NeurIPS 2020

Achieving Equalized Odds by Resampling Sensitive Attributes

Meta Review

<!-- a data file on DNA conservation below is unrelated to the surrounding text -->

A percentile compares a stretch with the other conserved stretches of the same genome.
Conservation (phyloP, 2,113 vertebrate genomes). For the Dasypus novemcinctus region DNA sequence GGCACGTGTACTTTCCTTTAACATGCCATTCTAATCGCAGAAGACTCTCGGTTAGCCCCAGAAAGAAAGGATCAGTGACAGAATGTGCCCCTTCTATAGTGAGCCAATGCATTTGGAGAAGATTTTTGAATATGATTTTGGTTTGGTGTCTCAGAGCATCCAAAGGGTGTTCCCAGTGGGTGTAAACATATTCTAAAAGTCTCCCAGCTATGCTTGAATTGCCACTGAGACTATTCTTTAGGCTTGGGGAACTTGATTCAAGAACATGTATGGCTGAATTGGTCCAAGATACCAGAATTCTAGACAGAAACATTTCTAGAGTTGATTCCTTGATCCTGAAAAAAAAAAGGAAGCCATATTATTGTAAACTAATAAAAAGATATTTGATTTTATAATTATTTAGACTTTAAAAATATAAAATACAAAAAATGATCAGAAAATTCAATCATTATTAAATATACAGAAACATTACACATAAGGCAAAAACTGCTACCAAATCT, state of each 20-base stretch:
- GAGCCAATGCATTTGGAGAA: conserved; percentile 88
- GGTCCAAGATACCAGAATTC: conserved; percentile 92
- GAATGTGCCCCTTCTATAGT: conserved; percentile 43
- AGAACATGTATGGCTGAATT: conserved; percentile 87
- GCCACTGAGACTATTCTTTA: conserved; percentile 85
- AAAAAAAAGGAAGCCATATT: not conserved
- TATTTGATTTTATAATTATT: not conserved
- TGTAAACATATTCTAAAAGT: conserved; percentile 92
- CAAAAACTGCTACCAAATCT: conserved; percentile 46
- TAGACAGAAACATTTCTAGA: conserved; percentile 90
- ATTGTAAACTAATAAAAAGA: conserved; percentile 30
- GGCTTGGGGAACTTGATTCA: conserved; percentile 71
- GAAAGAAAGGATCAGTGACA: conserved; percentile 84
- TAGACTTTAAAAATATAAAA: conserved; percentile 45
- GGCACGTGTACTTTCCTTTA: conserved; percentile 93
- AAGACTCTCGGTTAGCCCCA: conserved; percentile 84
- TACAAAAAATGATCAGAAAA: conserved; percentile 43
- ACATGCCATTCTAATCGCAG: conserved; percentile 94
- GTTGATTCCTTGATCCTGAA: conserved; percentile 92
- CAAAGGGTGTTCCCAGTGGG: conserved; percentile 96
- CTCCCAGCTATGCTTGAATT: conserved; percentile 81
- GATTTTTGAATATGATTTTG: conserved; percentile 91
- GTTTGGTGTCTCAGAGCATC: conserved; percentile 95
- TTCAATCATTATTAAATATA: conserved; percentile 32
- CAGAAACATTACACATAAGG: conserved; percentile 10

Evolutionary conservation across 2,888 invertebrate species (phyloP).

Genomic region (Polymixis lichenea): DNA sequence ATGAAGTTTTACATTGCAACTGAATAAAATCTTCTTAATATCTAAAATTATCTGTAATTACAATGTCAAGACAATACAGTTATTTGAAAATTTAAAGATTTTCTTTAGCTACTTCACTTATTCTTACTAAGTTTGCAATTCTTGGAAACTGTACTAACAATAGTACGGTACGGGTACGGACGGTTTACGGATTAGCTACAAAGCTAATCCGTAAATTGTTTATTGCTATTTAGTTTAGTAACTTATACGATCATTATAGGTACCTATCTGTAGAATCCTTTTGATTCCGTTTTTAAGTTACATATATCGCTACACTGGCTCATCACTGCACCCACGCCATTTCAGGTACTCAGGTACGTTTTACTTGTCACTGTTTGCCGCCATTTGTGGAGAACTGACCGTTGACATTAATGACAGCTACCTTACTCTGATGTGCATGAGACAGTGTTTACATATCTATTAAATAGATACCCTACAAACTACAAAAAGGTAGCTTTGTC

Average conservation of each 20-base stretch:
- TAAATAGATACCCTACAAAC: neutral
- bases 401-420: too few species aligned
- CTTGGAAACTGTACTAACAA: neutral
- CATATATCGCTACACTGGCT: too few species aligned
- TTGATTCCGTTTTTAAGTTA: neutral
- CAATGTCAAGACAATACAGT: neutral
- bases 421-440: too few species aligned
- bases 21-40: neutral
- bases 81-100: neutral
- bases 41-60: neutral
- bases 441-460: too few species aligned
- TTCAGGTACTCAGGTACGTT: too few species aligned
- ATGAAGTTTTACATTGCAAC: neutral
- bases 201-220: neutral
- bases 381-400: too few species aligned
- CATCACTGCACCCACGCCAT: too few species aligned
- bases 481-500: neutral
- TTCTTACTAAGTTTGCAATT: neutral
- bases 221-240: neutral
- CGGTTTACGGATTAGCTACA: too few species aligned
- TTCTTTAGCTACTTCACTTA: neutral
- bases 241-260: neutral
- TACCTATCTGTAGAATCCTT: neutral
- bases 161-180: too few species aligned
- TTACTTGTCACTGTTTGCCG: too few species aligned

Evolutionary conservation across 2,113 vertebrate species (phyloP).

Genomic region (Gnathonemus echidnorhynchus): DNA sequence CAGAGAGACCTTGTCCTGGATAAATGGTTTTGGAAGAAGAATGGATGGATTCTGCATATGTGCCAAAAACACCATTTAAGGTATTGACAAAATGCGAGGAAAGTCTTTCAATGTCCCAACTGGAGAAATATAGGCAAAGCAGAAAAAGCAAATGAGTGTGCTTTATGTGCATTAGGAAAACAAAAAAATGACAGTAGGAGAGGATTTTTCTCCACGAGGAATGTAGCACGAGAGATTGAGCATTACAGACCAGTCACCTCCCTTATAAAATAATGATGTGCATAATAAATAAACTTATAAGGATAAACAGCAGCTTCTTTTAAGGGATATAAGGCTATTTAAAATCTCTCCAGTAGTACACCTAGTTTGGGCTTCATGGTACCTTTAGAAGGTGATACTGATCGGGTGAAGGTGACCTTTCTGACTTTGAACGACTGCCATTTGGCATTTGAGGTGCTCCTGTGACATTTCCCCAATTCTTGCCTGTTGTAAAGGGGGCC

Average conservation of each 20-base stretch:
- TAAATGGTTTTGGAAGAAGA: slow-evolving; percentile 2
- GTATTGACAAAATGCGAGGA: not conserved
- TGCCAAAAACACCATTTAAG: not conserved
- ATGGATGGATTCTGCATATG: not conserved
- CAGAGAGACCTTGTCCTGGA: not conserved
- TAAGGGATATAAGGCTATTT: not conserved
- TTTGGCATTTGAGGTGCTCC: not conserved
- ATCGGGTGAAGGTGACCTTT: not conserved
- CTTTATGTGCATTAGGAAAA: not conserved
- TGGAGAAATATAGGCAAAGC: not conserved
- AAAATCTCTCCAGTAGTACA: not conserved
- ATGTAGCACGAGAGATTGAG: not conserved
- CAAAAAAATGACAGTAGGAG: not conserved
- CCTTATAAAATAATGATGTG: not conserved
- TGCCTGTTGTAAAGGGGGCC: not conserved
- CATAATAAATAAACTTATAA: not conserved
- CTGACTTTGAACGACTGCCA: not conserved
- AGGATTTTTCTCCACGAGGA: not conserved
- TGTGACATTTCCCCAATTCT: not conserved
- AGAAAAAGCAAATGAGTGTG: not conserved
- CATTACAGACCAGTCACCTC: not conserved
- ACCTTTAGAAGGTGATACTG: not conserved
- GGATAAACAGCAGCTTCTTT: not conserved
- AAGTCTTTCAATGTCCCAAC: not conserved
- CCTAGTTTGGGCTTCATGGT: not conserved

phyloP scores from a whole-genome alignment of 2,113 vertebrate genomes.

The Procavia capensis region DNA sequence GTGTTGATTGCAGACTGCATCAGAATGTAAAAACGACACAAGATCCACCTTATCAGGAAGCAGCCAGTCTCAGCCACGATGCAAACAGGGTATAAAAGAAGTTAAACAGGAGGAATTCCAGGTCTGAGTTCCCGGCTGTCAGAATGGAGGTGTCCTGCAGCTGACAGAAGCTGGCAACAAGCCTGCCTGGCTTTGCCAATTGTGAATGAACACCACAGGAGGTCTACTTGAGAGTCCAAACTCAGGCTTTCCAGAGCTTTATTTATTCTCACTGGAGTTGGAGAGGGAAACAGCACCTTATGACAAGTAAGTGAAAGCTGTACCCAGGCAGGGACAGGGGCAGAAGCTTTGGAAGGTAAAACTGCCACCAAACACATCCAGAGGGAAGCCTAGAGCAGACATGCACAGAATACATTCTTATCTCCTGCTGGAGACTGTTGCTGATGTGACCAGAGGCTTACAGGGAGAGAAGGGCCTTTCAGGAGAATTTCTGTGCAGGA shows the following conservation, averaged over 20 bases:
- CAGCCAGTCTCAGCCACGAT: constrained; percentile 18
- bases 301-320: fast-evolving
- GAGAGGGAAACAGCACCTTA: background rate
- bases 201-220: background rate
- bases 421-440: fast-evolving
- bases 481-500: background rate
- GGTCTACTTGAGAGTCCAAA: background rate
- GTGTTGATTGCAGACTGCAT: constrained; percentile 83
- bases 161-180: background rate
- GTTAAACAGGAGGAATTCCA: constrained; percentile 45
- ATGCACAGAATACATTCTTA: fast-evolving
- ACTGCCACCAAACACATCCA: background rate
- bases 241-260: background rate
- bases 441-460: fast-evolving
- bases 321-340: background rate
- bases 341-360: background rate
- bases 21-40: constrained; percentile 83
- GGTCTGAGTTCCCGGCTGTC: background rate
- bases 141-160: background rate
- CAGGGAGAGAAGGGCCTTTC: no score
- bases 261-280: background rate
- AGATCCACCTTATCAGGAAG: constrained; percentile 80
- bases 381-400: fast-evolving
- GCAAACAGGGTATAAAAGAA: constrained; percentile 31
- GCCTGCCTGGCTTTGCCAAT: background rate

The introduction of randomization tests for the assessment of fairness is very useful, and the proposed method for encouraging fairness in an adversarial learning system is relevant and novel. The discussion phase showed that the paper would benefit in discussing this work in a broader context, beyond parity measures. First, to shortly describe the pros and cons of addressing fairness through these parity measures (also taking the caution words mentioned in the broader impact section). Second, this would allow to better contrast the randomization of the sensitive attribute that is carried out here with "interventions" on the sensitive features. In particular such as (i) a scheme where randomization would be simply used to mask the sensitive attribute, and (ii) a rudimentary assessment of counterfactual fairness that would be obtained by simply flipping the sensitive attribute. To quote a comment in the discussion: "It has been shown in [Counterfactual fairness, NeurIPS 2017], that intervening sensitive feature is not enough to mitigate unfairness, as there are other features that could be correlated with the sensitive feature (e.g. gender and marital status, race and zip code). So when intervening on the sensitive feature, we have to change also those non-sensitive features. More extensive review: Causal Reasoning for Algorithmic Fairness (in particular section 5.2.3 Equalised Odds and Calibration) by Loftus et al, 2018 So in my opinion, there should be at least a discussion on this topic, and ideally a small evaluation on at least one of the datasets where causal graphs have been provided. The causal model for the two most frequently used datasets (Compas and Adult) have been derived: Razieh Nabi and Ilya Shpitser, Fair inference on outcomes, AAAI 2018, Figure 2." In addition, although the paper states early that the approach also applies when features contain (a proxy of) the sensitive attribute (X contains A), this point is not further developed in the paper; a didactic illustration could be useful. check for typos (Prop. 1, L. 121)